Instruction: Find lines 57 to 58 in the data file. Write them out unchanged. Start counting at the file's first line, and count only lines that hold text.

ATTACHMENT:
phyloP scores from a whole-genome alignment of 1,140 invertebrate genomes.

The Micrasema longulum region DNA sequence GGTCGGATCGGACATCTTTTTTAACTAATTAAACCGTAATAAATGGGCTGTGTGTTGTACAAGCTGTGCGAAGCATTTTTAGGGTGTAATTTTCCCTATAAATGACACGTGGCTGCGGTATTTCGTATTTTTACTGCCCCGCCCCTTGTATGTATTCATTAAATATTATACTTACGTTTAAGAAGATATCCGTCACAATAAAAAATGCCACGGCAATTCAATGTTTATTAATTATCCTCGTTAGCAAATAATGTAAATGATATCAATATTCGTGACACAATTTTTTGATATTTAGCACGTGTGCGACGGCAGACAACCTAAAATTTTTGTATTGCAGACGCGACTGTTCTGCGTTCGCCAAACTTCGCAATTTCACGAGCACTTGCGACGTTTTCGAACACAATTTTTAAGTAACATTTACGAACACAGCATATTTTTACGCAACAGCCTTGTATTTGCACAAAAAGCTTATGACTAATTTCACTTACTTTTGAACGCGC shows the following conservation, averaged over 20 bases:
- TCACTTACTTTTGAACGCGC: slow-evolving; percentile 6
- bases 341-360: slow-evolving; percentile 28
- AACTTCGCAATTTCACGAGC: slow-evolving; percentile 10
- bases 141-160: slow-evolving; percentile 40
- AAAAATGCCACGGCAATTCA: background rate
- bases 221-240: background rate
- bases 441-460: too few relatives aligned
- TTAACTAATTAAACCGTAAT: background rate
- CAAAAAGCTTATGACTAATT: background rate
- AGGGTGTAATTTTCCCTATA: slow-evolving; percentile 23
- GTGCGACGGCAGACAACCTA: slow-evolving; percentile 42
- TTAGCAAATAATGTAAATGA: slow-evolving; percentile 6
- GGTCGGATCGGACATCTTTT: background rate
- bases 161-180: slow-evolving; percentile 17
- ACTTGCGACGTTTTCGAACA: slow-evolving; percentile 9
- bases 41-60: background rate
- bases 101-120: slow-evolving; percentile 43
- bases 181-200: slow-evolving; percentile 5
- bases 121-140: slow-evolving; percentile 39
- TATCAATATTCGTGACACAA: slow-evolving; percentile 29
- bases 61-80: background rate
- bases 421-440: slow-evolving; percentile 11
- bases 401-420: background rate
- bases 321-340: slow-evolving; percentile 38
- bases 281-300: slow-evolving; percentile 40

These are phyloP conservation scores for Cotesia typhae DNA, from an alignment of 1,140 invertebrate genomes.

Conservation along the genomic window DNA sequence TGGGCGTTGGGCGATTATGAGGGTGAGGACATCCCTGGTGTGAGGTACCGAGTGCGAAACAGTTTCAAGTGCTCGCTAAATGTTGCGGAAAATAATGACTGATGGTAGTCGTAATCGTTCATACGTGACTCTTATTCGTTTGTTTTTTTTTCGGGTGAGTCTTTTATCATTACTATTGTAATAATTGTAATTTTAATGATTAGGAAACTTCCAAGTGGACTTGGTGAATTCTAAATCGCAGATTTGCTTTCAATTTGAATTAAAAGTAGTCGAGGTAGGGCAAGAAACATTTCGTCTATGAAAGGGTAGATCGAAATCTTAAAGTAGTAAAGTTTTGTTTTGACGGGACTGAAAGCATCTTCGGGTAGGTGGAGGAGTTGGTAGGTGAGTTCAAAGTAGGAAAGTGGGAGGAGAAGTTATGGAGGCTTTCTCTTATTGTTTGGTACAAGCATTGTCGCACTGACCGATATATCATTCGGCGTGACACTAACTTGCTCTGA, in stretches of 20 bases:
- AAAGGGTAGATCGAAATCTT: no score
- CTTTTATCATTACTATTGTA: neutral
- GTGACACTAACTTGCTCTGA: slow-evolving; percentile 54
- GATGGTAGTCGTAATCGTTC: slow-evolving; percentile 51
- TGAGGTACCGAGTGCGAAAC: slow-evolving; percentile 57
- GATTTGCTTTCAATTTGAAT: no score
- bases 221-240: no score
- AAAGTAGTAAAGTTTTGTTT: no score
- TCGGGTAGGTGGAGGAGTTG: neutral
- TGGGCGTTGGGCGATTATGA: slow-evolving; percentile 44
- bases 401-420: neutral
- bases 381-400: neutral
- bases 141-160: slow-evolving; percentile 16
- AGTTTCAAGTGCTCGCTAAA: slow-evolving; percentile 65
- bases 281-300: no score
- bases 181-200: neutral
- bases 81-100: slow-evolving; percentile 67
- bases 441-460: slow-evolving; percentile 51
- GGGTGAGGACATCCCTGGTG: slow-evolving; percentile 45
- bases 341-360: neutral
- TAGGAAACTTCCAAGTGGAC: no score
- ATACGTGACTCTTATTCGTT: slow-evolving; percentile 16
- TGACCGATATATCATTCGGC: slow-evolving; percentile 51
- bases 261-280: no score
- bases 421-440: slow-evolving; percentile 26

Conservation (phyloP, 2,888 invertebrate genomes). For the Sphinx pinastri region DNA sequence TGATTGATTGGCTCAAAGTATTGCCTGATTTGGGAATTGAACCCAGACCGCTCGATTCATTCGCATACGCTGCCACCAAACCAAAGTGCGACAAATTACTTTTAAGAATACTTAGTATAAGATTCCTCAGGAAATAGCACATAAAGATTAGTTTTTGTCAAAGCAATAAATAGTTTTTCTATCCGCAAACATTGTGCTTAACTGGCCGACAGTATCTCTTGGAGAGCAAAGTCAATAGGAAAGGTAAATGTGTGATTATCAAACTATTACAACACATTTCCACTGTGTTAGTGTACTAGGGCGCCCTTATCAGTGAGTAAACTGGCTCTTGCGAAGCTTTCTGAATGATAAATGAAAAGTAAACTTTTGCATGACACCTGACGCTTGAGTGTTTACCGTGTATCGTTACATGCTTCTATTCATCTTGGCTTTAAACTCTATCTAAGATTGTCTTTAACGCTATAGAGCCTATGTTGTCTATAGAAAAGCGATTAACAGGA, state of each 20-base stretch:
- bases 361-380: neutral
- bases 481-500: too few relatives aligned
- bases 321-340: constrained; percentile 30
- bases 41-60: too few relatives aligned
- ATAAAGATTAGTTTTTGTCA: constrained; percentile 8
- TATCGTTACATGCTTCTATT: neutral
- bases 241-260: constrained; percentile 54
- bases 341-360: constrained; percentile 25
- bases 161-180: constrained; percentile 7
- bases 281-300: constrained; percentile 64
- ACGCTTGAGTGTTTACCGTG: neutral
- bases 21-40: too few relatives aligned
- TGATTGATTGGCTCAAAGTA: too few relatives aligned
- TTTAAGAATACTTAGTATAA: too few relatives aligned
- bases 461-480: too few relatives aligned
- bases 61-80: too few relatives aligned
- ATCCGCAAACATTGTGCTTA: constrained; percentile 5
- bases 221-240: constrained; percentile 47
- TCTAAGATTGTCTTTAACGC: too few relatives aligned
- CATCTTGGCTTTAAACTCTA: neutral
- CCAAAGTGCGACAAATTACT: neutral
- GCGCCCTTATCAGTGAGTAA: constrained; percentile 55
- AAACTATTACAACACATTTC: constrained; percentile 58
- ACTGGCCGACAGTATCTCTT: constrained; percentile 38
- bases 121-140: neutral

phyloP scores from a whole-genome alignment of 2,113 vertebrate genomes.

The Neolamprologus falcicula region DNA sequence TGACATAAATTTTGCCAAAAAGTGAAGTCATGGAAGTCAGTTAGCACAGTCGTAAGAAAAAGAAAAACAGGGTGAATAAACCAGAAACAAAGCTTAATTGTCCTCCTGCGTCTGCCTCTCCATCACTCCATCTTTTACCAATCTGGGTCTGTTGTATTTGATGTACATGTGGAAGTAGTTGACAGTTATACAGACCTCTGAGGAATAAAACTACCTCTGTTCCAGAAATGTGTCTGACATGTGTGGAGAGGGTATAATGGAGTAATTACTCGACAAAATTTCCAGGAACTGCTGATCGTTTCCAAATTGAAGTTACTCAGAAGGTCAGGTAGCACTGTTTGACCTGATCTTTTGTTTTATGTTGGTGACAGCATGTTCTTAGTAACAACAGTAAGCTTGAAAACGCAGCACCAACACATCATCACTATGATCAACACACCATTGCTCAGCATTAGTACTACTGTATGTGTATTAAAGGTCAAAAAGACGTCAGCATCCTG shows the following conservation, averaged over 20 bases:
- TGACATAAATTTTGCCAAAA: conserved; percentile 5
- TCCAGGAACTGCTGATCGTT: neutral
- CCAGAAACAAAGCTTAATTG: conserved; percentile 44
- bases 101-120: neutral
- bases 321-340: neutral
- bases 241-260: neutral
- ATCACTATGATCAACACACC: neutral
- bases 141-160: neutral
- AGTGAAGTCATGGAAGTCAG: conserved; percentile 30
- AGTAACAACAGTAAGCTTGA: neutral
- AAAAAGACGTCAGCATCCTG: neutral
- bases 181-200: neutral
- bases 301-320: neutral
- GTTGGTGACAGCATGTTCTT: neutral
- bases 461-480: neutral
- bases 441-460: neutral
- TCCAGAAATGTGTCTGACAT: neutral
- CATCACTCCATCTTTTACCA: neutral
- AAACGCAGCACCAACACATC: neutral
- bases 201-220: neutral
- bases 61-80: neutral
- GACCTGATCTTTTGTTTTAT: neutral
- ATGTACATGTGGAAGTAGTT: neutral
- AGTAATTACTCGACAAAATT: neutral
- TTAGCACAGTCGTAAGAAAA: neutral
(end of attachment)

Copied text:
- bases 481-500: too few relatives aligned
- bases 321-340: constrained; percentile 30